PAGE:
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Dr. Andrew Tait

By Priya Chand Islands Business Magazine & Pita Ligaiula PACNEWS, in Honiara, Solomon Islands

15 August, 2017, Honiara, Solomon Islands, PMC-4 A virtual Pacific Island Regional Climate Center (PIRCC) is being proposed for the region and is expected to be endorsed by the Pacific Meteorological Council tomorrow.

Formally known as the World Meteorological Organization Regional Association-V Pacific Islands Regional Climate Centre (WMO RA-V PIRCC), the center will generate and deliver more regionally-focused high-resolution data and products.

Chair of the Pacific Islands Climate Services Panel (PICS) and member of RA V Working Group on Climate Services (WG-CLS), Dr. Andrew Tait said the regional climate center will particularly target  meteorological services in accessing information across the entire region so that countries have the data to be more aware of what is happening around them.

Tait said remote Pacific Island Countries in particular could benefit from the center and would be able to have an overview on the state of climate on a regional scale.

He said while work is being done on a global scale from climate models and data sets on a global and national scale, there is a missing link at the regional scale “so we hoped this climate center would fill that gap and provide a regional perspective across the entire Pacific Islands region.”

“It is difficult sometimes for a country in the Pacific Islands to fully appreciate what’s happening beyond their own borders, and beyond their own oceans. For example, what the current level sea temperatures are across the entire region, and how that might influence my country,” he said.

“In fact, regional climate centers are a major initiative across the world so there are already established climate centers in South America, Asia, Europe for instance. So we wanted to have one for the Pacific Islands region as well.”

The proposed center is expected to contribute information and resources on the current state of the climate, on the current state of the ocean conditions, forecasts for rainfall and temperature for the next season, how to manage climate data, as well as climate change predictions for the region.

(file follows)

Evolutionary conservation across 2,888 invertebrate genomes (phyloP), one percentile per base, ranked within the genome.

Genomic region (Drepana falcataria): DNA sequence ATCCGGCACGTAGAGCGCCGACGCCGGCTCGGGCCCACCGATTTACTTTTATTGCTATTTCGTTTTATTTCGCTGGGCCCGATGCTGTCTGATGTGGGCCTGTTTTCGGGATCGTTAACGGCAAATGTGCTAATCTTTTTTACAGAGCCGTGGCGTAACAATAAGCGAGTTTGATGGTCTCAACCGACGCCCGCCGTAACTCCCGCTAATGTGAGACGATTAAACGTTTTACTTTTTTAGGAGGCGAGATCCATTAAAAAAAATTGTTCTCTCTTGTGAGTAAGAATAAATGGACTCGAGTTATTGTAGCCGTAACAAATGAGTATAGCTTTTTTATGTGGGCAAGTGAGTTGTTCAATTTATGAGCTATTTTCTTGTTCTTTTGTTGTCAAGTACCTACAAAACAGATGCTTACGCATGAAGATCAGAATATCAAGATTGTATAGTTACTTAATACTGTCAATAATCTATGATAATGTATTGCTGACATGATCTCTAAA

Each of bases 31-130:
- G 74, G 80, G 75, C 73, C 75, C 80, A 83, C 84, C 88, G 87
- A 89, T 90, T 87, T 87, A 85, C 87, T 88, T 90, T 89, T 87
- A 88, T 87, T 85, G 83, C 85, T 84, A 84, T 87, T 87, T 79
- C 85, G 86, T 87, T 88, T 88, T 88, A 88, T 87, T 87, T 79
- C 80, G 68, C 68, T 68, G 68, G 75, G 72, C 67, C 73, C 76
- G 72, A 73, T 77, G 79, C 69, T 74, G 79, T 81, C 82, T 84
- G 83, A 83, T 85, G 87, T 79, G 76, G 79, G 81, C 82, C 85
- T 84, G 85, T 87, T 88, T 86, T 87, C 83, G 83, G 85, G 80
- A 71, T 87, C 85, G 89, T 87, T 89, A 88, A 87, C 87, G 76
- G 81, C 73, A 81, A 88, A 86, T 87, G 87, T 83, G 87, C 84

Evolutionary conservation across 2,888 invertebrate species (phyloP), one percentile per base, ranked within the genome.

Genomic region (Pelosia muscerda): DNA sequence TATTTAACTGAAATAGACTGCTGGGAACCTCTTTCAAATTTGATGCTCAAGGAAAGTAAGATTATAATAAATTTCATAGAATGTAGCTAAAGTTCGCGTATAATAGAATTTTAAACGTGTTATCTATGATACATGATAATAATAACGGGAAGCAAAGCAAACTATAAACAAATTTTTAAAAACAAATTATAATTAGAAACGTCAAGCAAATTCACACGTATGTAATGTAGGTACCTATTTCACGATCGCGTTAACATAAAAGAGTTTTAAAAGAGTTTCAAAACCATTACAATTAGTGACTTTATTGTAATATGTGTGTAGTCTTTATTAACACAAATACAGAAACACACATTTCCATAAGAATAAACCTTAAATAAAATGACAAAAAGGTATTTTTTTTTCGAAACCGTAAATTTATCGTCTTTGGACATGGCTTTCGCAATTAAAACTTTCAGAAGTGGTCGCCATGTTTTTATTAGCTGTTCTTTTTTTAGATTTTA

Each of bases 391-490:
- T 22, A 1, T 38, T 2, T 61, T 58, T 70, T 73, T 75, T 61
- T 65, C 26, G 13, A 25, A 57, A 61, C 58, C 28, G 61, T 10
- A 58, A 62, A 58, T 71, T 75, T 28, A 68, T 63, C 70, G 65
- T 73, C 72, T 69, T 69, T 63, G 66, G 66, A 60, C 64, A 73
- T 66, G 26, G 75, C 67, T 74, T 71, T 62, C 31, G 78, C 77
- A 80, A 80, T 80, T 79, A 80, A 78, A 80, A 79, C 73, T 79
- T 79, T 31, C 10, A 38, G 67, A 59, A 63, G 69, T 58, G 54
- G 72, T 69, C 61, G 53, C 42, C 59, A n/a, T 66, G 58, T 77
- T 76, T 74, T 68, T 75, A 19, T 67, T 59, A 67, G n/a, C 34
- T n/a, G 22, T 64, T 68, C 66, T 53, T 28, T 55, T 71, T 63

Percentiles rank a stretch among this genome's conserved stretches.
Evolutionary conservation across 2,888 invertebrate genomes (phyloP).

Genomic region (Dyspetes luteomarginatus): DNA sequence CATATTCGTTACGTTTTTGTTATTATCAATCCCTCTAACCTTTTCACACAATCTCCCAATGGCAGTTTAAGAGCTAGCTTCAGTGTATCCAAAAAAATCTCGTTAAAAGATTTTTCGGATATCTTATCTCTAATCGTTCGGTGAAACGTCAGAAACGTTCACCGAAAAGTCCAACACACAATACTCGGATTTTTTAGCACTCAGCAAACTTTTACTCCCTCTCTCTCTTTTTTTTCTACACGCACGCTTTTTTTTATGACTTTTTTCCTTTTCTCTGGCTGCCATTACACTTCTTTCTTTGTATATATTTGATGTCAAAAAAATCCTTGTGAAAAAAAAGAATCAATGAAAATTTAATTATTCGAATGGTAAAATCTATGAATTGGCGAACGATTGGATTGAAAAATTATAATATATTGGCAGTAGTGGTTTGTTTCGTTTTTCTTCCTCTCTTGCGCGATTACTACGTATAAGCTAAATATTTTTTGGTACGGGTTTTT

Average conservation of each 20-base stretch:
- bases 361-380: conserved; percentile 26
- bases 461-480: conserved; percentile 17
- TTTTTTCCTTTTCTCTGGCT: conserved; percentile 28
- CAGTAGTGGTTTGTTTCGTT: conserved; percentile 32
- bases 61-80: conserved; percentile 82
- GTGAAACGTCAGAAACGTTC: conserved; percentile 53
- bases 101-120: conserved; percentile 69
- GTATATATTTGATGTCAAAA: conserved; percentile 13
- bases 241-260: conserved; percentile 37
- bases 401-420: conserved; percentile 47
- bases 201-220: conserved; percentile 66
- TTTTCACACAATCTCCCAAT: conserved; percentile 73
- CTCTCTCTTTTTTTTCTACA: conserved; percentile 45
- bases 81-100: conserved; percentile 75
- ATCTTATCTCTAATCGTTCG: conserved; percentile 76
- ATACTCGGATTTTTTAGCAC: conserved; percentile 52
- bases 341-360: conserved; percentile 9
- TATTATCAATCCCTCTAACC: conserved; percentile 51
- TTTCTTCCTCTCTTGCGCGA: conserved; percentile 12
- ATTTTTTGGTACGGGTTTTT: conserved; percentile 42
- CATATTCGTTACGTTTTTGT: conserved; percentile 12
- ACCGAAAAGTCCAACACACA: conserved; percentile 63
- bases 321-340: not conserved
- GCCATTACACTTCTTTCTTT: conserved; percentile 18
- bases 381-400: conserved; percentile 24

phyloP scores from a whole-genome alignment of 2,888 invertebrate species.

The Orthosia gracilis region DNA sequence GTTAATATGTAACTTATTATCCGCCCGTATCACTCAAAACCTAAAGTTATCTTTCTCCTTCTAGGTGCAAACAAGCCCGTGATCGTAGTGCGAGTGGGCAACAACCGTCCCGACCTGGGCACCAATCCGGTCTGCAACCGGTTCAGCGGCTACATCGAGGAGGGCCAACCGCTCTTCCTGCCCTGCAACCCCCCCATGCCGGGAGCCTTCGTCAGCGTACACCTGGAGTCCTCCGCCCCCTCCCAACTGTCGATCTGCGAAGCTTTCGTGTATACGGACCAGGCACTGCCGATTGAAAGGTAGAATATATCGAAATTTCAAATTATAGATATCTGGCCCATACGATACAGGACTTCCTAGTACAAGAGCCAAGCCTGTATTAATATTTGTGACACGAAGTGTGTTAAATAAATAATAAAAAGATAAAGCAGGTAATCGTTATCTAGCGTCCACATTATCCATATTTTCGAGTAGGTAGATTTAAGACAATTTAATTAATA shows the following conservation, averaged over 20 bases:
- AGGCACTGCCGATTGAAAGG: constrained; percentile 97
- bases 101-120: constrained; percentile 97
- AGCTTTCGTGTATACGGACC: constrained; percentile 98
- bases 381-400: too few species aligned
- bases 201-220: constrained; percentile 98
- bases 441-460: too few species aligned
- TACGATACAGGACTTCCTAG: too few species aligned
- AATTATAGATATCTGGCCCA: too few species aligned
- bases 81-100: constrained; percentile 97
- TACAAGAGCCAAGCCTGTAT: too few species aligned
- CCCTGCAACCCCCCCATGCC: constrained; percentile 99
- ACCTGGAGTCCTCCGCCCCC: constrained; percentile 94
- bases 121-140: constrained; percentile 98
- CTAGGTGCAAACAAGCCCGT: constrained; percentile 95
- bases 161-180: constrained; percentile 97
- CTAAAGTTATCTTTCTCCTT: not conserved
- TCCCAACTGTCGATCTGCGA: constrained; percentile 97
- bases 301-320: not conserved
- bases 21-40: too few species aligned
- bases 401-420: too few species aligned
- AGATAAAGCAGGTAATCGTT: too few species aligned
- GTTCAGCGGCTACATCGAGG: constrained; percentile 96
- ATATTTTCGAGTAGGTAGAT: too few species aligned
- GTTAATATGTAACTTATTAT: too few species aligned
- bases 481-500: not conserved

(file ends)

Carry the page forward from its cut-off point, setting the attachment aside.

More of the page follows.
It will receive contribution from the likes of organizations such as the National Ocean and Atmospheric Administration (NOAA), Bureau of Meteorology in Australia, National Institute of Water and Atmospheric Research (NIWA) in New Zealand and other institutes and organizations in the region.

The work on the center began three years ago, and if all goes well, the center could be established by the end of 2017, and go through a demonstration phase for a couple of years. – #PMC4 #PacificMet


The Fourth Pacific Meteorological Council is being held in Honiara, Solomon Islands from the 14 – 17 August co-hosted by the government of Solomon Islands, the Secretariat of the Pacific Regional Environment Programme (SPREP) and World Meteorological Organization (WMO). This will followed by the Second Pacific Meteorological Ministers Meeting (PMMM) on the 18 of August.

The PMC and PMMM is supported by the Government of Solomon Islands, SPREP, WMO, Government of Australia through the Climate and Oceans Support Programme (COSPPac) and Pacific Australia Climate Change Science and Adaptation Planning Programme (PACCSAP), Government of Finland, National Ocean and Atmospheric Administration (NOAA), United Nations Development Programme through the Resilience in the Pacific (SIDS) project.

The PMC consists of members of the Pacific National Meteorological and Hydrological Services supported by its technical partners, regional organisations, non-government organisations and private sectors.

This article was developed by a Pacific Media Team of Reporters currently providing coverage on the Fourth Pacific Meteorological Council in Solomon Islands. This activity coordinated by SPREP is supported by a partnership between the Government of Solomon Islands, SPREP, Australia funded project (Climate and Oceans Support Program (COSPPac) and UNDP Disaster for Pacific SIDS (RESPAC) project.


The views and opinions expressed in this article are those of the writer and do not necessarily reflect the views of the Secretariat of the Pacific Regional Environment Programme (SPREP) or the United Nations Development Programme (UNDP)both of which provided funding for generating media articles.



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